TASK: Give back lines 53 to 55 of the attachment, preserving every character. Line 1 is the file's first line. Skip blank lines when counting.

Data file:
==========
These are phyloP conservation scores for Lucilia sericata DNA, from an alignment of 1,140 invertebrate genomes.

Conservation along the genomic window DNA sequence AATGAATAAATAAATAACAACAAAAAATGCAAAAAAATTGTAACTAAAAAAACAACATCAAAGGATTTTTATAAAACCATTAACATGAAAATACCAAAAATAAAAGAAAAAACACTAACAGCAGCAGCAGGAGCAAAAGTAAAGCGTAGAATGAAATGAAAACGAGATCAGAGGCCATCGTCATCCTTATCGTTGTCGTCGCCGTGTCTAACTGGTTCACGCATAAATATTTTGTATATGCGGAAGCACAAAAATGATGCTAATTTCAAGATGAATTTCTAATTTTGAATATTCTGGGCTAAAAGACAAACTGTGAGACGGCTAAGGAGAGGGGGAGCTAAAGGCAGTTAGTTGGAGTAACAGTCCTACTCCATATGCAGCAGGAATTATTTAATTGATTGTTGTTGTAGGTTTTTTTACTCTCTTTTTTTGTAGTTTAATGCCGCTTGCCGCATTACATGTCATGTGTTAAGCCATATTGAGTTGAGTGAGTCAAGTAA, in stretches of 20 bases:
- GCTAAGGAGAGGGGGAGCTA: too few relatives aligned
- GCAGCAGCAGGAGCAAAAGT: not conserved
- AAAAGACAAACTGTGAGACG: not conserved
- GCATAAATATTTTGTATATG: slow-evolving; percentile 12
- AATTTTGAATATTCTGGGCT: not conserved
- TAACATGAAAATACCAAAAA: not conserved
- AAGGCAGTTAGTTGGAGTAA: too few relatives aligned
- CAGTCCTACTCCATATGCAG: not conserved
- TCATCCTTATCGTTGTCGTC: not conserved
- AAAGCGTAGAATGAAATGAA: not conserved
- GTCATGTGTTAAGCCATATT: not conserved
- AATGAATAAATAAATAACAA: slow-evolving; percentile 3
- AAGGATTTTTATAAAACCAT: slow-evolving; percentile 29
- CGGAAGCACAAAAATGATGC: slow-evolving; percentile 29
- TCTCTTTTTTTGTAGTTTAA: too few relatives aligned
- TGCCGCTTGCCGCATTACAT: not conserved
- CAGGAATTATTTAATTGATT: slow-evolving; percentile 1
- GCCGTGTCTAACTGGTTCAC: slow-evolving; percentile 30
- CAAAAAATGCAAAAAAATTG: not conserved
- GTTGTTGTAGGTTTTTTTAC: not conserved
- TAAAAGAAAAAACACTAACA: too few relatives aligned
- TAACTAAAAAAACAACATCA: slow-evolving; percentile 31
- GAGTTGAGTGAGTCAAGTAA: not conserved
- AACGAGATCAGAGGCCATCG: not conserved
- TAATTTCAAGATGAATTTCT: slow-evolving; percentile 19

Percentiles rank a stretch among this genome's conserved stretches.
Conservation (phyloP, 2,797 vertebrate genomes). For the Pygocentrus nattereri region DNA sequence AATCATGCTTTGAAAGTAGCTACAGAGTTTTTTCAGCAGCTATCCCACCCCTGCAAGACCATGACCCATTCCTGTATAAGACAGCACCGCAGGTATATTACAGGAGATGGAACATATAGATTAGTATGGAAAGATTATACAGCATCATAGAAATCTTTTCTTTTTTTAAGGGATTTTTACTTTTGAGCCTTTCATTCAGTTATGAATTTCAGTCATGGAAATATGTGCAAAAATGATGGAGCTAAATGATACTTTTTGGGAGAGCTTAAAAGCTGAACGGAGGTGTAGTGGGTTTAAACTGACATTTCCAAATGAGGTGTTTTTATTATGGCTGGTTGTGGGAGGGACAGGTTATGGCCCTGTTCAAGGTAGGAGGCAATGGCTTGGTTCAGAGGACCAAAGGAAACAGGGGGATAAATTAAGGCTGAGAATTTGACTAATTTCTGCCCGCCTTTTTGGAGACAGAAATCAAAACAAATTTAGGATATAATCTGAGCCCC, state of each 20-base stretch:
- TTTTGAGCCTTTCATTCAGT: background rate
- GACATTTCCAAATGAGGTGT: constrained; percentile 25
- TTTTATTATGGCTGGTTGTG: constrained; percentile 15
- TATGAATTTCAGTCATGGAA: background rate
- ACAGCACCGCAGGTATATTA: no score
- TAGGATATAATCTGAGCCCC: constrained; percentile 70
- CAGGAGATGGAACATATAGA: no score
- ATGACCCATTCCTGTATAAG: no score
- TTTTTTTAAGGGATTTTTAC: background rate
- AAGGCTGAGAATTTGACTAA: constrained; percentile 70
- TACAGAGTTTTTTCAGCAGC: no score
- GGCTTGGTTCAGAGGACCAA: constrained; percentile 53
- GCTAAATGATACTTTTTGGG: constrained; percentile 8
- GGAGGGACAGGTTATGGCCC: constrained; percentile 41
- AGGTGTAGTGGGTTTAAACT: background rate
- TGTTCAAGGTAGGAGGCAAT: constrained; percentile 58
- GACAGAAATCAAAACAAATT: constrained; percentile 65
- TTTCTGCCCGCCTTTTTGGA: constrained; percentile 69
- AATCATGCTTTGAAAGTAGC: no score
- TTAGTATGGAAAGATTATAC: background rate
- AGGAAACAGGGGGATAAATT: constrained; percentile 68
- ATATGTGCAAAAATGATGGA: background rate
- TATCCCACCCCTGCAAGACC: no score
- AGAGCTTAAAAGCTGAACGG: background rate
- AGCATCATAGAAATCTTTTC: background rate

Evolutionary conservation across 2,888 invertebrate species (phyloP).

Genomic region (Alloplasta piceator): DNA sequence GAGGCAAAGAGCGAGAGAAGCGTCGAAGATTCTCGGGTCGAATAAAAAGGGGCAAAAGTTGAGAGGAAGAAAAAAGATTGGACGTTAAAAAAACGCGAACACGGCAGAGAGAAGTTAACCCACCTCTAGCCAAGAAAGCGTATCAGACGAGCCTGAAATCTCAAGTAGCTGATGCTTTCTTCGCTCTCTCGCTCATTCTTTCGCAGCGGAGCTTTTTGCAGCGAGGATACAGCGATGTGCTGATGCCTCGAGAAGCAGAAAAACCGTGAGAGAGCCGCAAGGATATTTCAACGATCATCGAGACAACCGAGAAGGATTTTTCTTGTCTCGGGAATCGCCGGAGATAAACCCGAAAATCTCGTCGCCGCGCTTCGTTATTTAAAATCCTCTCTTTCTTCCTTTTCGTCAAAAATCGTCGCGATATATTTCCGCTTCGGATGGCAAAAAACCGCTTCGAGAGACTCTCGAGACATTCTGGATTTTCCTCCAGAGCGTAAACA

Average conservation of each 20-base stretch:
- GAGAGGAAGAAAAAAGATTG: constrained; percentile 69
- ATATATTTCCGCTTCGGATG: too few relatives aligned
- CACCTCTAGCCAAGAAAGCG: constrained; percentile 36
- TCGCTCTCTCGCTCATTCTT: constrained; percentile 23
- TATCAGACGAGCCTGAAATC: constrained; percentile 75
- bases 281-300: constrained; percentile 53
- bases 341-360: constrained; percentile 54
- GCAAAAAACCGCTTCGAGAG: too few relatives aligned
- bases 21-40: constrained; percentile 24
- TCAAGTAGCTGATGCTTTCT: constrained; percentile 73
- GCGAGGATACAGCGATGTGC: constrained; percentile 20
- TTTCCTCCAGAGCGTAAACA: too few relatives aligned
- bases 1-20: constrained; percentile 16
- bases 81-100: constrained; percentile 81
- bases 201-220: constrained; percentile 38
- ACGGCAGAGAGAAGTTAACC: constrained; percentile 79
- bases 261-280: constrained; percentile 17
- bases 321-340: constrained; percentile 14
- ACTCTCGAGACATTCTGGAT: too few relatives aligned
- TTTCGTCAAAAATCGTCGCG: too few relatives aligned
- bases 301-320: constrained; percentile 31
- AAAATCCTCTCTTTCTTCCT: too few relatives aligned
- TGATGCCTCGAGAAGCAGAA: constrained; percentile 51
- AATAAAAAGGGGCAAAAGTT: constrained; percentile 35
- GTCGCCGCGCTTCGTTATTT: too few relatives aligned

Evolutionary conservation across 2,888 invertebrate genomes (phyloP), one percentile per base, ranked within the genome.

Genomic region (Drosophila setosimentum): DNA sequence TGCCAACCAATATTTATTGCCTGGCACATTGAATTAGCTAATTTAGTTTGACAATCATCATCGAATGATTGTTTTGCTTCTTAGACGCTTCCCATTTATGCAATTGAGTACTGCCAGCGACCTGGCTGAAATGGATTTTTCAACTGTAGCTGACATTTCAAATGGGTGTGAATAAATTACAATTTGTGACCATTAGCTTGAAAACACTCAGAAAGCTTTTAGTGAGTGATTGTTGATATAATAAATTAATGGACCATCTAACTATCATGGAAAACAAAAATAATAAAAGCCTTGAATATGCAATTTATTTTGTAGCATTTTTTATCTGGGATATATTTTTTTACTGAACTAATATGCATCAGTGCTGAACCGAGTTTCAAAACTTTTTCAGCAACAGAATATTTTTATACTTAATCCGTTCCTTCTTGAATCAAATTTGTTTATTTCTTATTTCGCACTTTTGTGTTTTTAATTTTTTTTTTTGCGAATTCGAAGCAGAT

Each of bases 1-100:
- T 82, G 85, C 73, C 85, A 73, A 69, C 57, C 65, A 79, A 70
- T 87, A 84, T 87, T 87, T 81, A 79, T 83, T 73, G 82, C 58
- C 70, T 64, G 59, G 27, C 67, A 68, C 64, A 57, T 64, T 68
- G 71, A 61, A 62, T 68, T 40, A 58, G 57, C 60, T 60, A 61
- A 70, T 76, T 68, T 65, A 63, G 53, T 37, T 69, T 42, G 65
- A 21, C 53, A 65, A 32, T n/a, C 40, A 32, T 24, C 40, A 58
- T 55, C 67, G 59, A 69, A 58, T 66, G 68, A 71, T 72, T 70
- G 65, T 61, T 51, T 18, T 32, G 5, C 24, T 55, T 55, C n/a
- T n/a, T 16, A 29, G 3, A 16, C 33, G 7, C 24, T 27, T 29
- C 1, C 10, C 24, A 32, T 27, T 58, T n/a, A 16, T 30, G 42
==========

- AGAGCTTAAAAGCTGAACGG: background rate
- AGCATCATAGAAATCTTTTC: background rate

Evolutionary conservation across 2,888 invertebrate species (phyloP).